CHICAGO (CBS) — Amid a fight over efforts to close Westlake Hospital, its owners have offered to transfer control of the hospital to the Village of Melrose Park, but Mayor Ronald Serpico accused Pipeline Health of trying to deflect responsibility after reneging on a promise to keep it open.

Pipeline completed a purchase of Westlake Hospital in January, and in February filed an application with the Illinois Health Facilities & Services Board, seeking permission to close the hospital.

The hospital’s owners said, before they closed on the purchase, state lawmakers voted down $4 million in funding for Westlake, and Melrose Park’s village board voted to withdraw $500,000 for a redevelopment plan.

“Although Westlake’s public representatives have seemingly been content to disinvest in Westlake for years, now is their chance to put their money where their mouth is,” Pipeline CEO Jim Edwards said in a statement about the offer to hand over the hospital to Melrose Park.

Village officials said the company’s offer was no more than a “publicity stunt.”

“If Pipeline Health and [vice chair] Eric Whitaker are serious about transferring ownership of Westlake Hospital to Melrose Park, they should send an actual offer with terms for the Village to review, instead of offering the hospital via press release as a publicity stunt,” spokesman Andrew Mack stated in an email. “The Mayor of Melrose Park is calling on Pipeline Health and Eric Whitaker to produce their financial records so that the village can do its due diligence.”

Melrose Park Mayor Ronald Serpico accused the company of an effort to spread “misinformation and deception.”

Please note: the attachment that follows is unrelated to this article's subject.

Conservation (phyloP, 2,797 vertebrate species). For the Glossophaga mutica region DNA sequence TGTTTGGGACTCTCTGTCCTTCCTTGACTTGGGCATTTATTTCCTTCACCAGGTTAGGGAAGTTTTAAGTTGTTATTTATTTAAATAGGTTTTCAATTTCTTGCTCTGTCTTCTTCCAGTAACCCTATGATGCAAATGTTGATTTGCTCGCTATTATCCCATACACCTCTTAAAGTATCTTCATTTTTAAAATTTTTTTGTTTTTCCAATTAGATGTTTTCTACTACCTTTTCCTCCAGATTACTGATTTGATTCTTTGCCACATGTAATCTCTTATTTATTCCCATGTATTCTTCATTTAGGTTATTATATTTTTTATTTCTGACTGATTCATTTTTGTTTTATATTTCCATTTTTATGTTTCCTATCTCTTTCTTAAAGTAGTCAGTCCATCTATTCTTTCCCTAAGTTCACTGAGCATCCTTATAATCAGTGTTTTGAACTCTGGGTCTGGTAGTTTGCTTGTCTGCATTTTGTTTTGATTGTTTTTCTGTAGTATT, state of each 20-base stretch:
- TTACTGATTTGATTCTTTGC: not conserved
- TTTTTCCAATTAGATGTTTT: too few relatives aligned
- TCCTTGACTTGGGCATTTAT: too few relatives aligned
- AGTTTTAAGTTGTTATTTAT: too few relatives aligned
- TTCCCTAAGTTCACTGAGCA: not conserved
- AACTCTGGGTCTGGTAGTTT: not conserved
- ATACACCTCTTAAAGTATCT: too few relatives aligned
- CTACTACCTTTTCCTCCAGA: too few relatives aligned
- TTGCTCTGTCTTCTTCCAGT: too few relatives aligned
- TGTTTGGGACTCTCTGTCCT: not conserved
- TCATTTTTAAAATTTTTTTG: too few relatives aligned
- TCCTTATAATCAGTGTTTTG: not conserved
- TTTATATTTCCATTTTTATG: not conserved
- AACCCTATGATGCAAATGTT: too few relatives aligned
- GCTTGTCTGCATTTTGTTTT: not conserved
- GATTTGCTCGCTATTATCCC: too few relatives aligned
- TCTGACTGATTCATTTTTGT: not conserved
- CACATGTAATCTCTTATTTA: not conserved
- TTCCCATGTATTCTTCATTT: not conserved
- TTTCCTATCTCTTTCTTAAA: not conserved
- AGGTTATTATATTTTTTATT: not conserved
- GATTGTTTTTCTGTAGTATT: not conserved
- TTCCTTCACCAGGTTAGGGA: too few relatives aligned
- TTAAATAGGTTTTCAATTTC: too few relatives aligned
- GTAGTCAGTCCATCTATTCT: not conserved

“Pipeline’s offer to transfer operations of Westlake Hospital to the Village of Melrose Park is another attempt for them to deflect their responsibility to run the hospital that they purchased and promised to keep open for at least two years,” Serpico stated.

Last week, the hospital moved to begin suspending services – halting inpatient admissions and surgeries and working to discharge and transfer current patients – but a judge later ordered them to stop.

However, employees said just a day after that order, Westlake continued to reduce services, move out equipment, and lay off staff; prompting attorneys for Melrose Park to file a motion to hold Pipeline in contempt of court.

On Tuesday, a judge granted the village’s motion, and ordered Pipeline to restore nearly all services at Westlake and keep them in place until May 1, or face fines of $200,000 a day.

Pipeline has said its efforts to close Westlake are the result of losses of nearly $2 million a month, because of “declining inpatient stays,” citing an average hospital bed occupancy of 30 percent.

Serpico said the village has never claimed it would be able to run a hospital, and that Pipeline promised it “would be able to successfully run the hospital” when it purchased Westlake, despite the hospital’s financial problems.

“They were aware of all of the financial conditions associated with Westlake. They were also under an obligation to exercise due diligence in all financial matters prior to the purchase,” Serpico said.

Pipeline said, if the village declines its offer, the company expects the Illinois Health Facilities and Services Review Board to approve its application to close Westlake at a hearing on April 30.